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Being Thrown | The art of turning life’s hurls into lessons — Beer vs. Bread
The art of flying: throw yourself at the ground and miss

Being Thrown

by Greg I. Hamilton on December 3, 2012

Today, a brief homage to the virtues of being thrown. I’ll share a journal entry from my fieldwork in Japan studying the martial art of aikido. I was practicing one day with the head sensei, or teacher, named Ikeda (pictured right, working with the club’s captain). In these exercises, I would “attack” him and he would manhandle me to the ground in a pin. Or he would toss me (literally) many feet through the air by manipulating the force of my own attack.

Aikido’s principles of leverage and momentum mean that even a seemingly undersized defender can turn the tables on a much larger, stronger attacker. As “attacker,” I was neither larger (except perhaps in my gangly sort of height) nor stronger in any stretch of the imagination. And facing a “defender” who had been practicing this martial art since 1968, well let’s just say the tables tended to turn pretty dramatically for me on those hard tatami practice mats.

“Ikeda Sensei hailed me and beckoned me to practice with him. He was smiling and encouraging, being frighteningly rough all the while. I really thought he was going to twist my arm off several times (when pinning me, Ikeda Sensei ignored my sign that I’d had enough, twisting my arm until he was satisfied). But each time I’d shake it off and feel fine (if not pumped with adrenaline). The ukemi (the attacker’s rolls which follow a successfully fended off attack) were fun as hell; Ikeda Sensei really knows his stuff. While most of the club is hesitant to really let the American beginner have it, Ikeda Sensei hurled me further and further, faster and faster. And I inevitably ended up on my feet, as surprised as anyone.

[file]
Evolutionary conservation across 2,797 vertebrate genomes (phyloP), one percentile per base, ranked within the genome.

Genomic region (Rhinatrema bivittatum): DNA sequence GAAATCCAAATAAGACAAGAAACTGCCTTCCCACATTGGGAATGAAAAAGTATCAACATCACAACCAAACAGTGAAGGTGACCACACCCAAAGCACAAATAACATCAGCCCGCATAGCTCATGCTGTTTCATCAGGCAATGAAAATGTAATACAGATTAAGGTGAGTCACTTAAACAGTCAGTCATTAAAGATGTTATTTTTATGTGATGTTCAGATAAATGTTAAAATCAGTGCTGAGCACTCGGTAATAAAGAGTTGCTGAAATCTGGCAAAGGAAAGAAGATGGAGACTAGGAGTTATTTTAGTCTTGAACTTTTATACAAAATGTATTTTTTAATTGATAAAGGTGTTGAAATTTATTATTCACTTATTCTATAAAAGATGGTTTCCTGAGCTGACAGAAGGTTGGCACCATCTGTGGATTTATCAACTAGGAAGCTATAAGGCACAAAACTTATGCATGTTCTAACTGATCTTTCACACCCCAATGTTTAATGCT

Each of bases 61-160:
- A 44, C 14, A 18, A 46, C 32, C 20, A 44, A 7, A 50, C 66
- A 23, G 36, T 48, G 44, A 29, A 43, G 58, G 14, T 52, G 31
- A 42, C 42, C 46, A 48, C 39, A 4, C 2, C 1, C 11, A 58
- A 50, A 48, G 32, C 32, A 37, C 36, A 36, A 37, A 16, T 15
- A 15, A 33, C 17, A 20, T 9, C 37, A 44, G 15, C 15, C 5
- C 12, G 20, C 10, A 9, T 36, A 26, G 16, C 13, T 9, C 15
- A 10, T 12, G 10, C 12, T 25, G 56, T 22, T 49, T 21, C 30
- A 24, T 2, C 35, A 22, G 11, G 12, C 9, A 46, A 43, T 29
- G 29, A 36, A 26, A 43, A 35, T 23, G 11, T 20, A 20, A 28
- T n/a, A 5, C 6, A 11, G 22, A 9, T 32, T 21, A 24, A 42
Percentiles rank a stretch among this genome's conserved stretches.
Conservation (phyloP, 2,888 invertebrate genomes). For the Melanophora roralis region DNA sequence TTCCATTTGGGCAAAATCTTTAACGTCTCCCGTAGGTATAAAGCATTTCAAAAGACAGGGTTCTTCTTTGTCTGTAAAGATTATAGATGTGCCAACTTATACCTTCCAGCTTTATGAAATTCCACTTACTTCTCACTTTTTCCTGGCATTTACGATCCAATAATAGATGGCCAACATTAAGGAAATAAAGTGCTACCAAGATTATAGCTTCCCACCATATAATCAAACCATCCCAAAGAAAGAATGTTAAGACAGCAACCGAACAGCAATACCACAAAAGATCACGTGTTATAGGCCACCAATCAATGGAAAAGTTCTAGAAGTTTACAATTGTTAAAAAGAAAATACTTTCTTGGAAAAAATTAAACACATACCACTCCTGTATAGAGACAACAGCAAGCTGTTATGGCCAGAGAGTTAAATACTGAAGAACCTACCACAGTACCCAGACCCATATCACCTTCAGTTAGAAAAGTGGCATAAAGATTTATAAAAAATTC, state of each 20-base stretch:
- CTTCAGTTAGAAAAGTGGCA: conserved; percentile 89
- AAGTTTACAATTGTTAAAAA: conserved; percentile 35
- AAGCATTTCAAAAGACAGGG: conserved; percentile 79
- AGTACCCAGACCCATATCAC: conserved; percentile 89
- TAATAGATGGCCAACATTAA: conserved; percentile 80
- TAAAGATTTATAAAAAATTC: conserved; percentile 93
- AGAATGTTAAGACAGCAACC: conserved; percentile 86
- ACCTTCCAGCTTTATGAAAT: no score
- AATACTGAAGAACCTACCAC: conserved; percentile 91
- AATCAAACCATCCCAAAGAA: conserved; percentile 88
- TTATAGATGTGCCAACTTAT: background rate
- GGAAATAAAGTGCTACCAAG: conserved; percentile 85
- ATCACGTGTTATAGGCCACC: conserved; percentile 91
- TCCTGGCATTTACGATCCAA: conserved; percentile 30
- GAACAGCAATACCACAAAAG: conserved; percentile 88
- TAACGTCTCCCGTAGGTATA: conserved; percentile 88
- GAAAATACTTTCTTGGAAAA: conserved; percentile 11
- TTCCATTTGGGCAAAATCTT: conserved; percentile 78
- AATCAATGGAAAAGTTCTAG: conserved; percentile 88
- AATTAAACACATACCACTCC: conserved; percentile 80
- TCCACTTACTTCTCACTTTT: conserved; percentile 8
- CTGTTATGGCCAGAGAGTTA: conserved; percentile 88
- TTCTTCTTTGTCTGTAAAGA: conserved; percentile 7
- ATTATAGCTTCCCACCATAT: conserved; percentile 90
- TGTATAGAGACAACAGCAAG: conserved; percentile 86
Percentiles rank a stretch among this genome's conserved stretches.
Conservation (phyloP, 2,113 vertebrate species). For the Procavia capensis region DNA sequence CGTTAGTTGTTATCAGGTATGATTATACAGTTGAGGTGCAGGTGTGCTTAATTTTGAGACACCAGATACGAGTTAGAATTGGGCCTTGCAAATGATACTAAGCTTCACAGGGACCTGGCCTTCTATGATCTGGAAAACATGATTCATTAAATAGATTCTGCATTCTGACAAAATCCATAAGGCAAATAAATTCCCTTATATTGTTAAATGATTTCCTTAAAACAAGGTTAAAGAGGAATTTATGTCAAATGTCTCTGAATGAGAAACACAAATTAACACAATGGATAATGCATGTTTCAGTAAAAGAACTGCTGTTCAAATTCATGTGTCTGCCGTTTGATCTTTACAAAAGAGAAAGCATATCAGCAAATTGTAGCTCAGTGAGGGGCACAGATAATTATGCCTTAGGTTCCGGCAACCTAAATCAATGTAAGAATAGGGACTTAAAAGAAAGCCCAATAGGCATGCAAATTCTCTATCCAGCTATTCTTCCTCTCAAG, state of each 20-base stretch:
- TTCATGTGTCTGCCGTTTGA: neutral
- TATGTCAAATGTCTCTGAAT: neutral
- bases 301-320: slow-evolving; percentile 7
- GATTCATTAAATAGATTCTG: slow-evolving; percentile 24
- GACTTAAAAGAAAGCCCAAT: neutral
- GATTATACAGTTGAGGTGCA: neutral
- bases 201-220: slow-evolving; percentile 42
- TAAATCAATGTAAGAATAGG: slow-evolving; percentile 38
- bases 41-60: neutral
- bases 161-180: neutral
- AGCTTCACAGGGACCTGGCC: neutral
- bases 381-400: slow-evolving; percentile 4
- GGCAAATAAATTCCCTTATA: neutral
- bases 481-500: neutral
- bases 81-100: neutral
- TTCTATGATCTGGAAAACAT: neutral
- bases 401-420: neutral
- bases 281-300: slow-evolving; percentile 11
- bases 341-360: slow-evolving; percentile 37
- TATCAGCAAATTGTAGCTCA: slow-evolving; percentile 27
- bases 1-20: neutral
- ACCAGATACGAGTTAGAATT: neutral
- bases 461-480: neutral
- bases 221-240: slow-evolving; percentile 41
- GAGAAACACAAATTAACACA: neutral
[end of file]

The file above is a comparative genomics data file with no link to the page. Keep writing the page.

“There’s something to be said for the mystique surrounding a martial arts sensei— especially in aikido. It requires remarkable perception, not just of yourself, but of your partner. Ikeda Sensei knew just how far, past my signal to stop, to twist; just how to throw me so I could pull off rolls I’d never tried before.”

(From my field journal for An Ethnography of Aikido, 10/21/93)

my instructor in Japan

The character of the martial arts instructor is endearing, and enduring, in cinema. From Mr. Miyagi to Johnny Mo in the Kill Bill movies, this stoic badass is a fixture in our imaginations. But there is something more than movie magic in an effective sensei. Anthropologist Ruth Benedict figured this out more than 66 years ago in her own field studies of Zen Buddhism in Japan:

“The teacher could not ‘teach’ in the Occidental sense, because nothing a novice learned from any source outside himself was of any importance. The teacher might hold discussions with the novice, but he did not lead him gently into a new intellectual realm. The teacher was considered to be most helpful when he was most rude. If, without warning, the master broke the tea bowl the novice was raising to his lips, or tripped him, or struck his knuckles with a brass rod, the shock might galvanize him into sudden insight. It broke through his complacency.” – The Chrysanthemum and the Sword (1946)

On and off the mats, I’ve joined plenty of friends who’ve been thrown by people and circumstances in their lives. I’ve seen my share of broken tea bowls and rapped knuckles. Usually this is scary, often it’s painful, always it’s humbling. Those are all pretty commonplace reactions.

Only when it becomes exhilarating, like Ikeda Sensei launching me terrified through the air— when it breaks our complacency— that’s when we fly. For those of us without feathers and wings, sometimes it takes being thrown to fly.

Thanks for reading. Cheers,

Screencaptures by your humble ethnographer

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